Furthermore, Ardi's feet had opposable big toes and lacked arches, which suggests that she – or more correctly, they – could not walk or run for long distances and also suggests that she did not walk upright as some believe she may have.
"This is a fascinating skeleton, but based on what they present, the evidence for bipedality is limited at best," anatomist William Jungers of Stony Brook University told National Geographic News.
"Divergent big toes are associated with grasping, and this has one of the most divergent big toes you can imagine. Why would an animal fully adapted to support its weight on its forelimbs in the trees elect to walk bipedally on the ground?" he posed.
Based on these and other points, Answers in Genesis suggested that the ongoing pressure for scientists to find something of "evolutionary significance" could have led to a systematic incentive to make a huge deal out of otherwise "trivial fossils."
"We must admit that from our perspective, we're growing desensitized to the fervor that increasingly surrounds each new fossil discovery claimed to support evolution," the ministry expressed.
"[T]he concerted release of so many papers on Ardi and the corresponding hubbub seems to perhaps be more about attention-seeking than about science," it added.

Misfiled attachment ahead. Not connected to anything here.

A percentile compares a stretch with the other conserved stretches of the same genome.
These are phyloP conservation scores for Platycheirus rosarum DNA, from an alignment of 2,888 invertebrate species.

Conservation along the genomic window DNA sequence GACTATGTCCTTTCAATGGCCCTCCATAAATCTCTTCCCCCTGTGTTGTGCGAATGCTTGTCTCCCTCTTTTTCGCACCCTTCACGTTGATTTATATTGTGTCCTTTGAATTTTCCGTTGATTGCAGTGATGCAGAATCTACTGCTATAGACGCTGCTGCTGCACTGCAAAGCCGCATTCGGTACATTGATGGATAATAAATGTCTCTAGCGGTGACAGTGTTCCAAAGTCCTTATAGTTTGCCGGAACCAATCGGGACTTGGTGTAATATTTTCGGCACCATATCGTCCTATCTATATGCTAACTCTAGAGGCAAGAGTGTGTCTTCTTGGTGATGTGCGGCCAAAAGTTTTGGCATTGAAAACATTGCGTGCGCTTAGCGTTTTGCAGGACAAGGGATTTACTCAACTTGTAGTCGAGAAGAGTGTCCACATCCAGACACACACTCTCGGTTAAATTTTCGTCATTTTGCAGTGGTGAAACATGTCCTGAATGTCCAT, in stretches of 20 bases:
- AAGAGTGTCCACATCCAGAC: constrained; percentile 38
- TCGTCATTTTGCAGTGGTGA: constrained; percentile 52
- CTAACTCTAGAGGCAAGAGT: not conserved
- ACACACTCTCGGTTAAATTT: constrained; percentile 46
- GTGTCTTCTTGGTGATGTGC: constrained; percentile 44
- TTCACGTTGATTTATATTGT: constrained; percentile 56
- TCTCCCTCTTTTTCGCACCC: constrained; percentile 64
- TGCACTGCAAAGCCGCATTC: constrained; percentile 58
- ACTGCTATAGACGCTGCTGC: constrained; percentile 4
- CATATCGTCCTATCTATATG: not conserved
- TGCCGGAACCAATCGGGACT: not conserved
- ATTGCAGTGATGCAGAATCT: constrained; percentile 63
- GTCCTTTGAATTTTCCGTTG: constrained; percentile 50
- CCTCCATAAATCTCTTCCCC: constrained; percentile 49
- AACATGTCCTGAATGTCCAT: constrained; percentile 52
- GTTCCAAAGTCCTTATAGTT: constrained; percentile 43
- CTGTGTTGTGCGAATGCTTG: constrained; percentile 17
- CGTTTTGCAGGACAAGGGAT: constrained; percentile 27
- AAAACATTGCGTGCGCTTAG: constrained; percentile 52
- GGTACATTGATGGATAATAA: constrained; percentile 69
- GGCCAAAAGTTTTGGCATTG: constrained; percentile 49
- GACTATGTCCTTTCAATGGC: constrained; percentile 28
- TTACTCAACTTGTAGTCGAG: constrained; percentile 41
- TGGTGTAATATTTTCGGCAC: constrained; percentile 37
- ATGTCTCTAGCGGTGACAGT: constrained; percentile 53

In the 11 papers published in the Oct. 2 issue of Science magazine and online, the team of 47 researchers revealed their findings and described how Ardipithecus ramidus might have looked and moved, but, as the Institute for Creation Research noted, used the word "probably" about 78 times and "suggest," "suggesting," "suggestive," or "suggests" 117 times, among "other terms that are associated with an unsubstantiated story rather than a scientific description."
The publishing of the papers happens to coincide with the 200th anniversary year of the birth of 19th-century naturalist Charles Darwin, who introduced the theory that all species of life have evolved over time from common ancestors through a process of natural selection.
Although in the scientific community there is essentially universal agreement that the evidence of evolution is overwhelming, and the scientific consensus supporting the modern evolutionary synthesis is nearly absolute, creationists have asserted that there is a significant scientific controversy and disagreement over the validity of evolution.
According to the Gallup organization, which has polled U.S. adults about their beliefs on evolution and creation since 1982, 44 percent of Americans surveyed last year said they believe God created man pretty much in his present form at one time within the last 10,000 years.
Thirty-six percent, meanwhile, said they believe that man has developed over millions of years from less advanced forms of life, but that God guided the process, including man's creation.
Only 14 percent believe man has developed over millions of years from less advanced forms of life and that God had no part in the process.
The figures have remained relatively the same over the past nearly three-decades, with the last group having shown a significant – though slight – increase.